Saturday, July 22, 2006
“I believe that libels and press--campaigns of this kind, and the habits of mind they indicate, are capable of doing the most deadly damage to the anti-Fascist cause.” Reading Homage to Catalonia was an incredible eye-opener for me and my understanding of the Spanish Civil War. I haven't read any proper historical text of the war, the most detail I have gotten was from novels and in the biography of Dr. Norman Bethune, who developed a mobile blood transfusion station while helping the Communists.
Most of the accounts of the war that we have seen were sympathetic to the Communist faction of the Government side in the struggle against Franco's revolution. The divided character of the government forces, made up of rival leftist political parties and the government, was not in the interest of the narrative of the time, of a struggle against encroaching fascism, that the UK and France and the U.S.S.R. wished to be accepted.
The most striking part of the dynamic of the relationship between the U.S.S.R.-backed Communists and the native-born anarchist and Marxist resistance movements which originally gought back Franco's attack was that the Communists were the most stridently counter-revolutionary force in Spain, directly on the side of the government. The speed that a revolutionary force becomes a force for the status quo is astounding. The system of military alliances in Europe meant that Stalin's U.S.S.R. was better off with a strong, capitalist Western Europe than a chaotic one in the midst of revolutionary workers' uprisings. Orwell, by chance of where he landed when he arrived in Spain, ended up being one of the few foreign witnesses to the conflict between revolutionary and communist forces, as well as having seen what real worker revolution looked like in the Andalusian region of Spain, where even ccommon forms of speech such as "senor" and "usted" fell into disuse in favour of genuine, non-ironic use of "comrade" among all previously divided classes.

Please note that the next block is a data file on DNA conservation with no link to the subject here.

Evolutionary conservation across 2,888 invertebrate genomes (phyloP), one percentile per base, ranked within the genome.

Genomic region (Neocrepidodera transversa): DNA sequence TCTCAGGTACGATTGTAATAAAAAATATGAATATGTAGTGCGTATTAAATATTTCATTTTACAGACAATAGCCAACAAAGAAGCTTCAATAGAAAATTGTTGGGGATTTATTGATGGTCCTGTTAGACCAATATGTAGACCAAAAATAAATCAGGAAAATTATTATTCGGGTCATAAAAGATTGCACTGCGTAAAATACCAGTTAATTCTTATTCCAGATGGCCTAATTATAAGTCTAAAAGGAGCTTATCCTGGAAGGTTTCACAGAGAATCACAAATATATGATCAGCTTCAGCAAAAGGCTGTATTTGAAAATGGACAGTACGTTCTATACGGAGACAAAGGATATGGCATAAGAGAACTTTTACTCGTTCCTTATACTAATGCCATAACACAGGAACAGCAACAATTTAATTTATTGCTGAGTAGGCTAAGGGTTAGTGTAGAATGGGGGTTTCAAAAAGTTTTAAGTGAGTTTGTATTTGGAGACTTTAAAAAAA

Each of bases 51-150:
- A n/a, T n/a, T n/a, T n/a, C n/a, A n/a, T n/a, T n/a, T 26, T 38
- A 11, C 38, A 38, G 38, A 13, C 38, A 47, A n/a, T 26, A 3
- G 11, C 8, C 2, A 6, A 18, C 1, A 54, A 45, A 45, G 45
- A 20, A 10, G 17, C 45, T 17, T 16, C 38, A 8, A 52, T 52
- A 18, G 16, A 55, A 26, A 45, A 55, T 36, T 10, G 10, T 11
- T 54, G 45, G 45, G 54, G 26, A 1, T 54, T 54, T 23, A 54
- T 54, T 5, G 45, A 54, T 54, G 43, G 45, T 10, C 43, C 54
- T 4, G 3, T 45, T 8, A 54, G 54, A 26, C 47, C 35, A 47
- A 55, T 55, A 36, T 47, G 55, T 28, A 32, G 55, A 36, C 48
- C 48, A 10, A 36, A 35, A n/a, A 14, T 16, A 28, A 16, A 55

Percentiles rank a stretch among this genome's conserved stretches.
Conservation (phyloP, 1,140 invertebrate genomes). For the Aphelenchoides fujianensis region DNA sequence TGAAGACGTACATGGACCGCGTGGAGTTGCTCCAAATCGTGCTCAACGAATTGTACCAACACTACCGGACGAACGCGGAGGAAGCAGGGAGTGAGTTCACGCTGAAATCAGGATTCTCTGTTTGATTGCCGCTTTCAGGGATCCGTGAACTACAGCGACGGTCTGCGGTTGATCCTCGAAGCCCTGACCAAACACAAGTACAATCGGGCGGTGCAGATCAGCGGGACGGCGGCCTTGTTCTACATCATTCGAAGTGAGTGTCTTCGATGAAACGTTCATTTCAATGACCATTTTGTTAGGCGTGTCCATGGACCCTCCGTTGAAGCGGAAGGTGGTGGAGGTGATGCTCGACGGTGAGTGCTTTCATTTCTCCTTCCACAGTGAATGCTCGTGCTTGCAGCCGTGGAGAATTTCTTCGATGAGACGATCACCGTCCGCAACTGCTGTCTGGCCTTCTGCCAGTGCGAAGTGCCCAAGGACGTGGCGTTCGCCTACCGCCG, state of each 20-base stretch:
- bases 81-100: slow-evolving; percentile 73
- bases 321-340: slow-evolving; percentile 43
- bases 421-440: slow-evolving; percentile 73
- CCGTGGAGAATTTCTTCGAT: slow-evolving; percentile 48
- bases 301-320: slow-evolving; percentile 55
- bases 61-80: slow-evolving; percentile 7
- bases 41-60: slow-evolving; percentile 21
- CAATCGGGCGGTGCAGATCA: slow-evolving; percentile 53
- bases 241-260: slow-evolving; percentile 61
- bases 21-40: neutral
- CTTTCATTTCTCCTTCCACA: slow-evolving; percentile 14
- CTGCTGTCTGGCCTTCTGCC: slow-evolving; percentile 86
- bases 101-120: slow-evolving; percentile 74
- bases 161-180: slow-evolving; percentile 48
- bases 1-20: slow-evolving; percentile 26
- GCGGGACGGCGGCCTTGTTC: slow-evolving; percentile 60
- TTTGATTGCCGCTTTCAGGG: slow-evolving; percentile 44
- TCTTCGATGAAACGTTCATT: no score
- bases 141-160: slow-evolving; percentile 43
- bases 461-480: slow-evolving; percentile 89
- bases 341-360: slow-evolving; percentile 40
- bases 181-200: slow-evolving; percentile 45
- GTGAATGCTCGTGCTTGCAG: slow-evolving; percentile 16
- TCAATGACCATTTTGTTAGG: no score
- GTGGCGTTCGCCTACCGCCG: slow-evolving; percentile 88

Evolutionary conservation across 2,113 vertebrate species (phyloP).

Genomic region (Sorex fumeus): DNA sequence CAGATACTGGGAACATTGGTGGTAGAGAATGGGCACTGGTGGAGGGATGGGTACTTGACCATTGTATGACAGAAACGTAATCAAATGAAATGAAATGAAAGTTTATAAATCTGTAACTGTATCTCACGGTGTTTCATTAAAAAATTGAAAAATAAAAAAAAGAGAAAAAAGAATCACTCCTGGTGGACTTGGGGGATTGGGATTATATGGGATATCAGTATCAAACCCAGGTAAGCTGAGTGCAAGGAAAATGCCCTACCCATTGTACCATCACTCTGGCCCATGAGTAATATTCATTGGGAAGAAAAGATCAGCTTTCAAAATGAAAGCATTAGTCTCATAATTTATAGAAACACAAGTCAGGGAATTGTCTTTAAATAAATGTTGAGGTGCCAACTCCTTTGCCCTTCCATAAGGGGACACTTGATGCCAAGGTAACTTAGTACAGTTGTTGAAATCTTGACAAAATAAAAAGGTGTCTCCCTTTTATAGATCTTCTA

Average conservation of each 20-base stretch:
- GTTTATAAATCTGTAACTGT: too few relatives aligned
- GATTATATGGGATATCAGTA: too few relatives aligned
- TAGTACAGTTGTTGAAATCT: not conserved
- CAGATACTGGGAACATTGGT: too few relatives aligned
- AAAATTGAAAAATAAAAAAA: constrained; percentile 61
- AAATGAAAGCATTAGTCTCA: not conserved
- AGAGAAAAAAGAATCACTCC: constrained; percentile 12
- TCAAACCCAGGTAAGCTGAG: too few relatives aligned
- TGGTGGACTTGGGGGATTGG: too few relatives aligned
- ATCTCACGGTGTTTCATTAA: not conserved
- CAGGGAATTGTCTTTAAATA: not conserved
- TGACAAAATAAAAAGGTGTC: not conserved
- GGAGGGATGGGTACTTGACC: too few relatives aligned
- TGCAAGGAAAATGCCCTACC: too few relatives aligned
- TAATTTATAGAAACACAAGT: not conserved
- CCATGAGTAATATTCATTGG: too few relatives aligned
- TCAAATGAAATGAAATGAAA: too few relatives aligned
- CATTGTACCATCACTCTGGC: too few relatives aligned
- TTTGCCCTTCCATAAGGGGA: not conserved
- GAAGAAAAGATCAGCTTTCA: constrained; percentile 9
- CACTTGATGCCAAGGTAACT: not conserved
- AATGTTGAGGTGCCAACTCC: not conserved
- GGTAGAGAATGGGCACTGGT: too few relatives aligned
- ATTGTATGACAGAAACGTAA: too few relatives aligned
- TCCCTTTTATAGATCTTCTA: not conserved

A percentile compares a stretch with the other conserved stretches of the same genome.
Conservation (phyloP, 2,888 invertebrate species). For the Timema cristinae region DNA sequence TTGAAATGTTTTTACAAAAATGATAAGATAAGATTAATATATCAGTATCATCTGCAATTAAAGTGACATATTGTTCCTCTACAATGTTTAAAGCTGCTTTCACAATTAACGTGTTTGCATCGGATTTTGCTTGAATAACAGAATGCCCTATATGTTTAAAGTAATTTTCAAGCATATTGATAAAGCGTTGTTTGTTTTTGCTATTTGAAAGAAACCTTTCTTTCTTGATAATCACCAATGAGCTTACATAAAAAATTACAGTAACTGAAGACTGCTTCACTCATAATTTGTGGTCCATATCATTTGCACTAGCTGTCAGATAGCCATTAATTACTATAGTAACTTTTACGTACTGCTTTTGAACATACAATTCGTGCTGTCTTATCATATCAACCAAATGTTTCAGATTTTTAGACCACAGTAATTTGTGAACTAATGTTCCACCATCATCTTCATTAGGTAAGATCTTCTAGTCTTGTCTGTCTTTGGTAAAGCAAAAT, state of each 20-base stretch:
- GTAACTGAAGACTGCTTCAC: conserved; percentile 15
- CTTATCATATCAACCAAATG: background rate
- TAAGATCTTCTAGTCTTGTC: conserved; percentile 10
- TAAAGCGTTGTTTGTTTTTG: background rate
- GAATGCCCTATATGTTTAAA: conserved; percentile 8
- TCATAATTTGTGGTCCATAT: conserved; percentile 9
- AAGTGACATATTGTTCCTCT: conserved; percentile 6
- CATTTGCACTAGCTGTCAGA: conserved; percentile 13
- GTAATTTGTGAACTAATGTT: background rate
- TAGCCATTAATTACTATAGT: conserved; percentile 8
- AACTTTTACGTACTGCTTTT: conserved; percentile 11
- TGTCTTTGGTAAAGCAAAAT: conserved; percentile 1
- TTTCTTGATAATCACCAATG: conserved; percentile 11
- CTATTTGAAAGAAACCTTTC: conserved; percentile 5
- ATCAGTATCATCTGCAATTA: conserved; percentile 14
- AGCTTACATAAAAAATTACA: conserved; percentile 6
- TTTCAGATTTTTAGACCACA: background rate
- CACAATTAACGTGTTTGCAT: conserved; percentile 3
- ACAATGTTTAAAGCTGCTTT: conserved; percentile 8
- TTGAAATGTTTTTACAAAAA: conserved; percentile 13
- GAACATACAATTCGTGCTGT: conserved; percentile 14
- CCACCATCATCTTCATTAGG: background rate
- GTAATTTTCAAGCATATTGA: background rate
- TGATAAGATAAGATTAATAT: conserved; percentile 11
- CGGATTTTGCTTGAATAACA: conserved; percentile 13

In fact, watching the way the communists used propaganda and their channels to foreign press to control the narrative of the war is, for me, an even more compelling illustration of the power of information than 1984 was. Not only because it was real and not a science-fiction novel, but also because of the more interesting narrative of trench-warfare that the historical account is wrapped in, and his expression of actual fleeting hope at the site of what a real worker's revolution might look like, only to acknowledge the ultimate futility of the dream against entrenched greed and human nature.
Authors who have fought in real wars seem to be the most capable of exploring the darkest capabilities of humans in power that I've read.
I can't do the looming warning Orwell gives in Homage to Catalonia justice here, go read it. It's a short enough read that you can polish it off in a couple of hours, but as a foreshadowing of Orwell's vision of the power of information control, it's very chilling.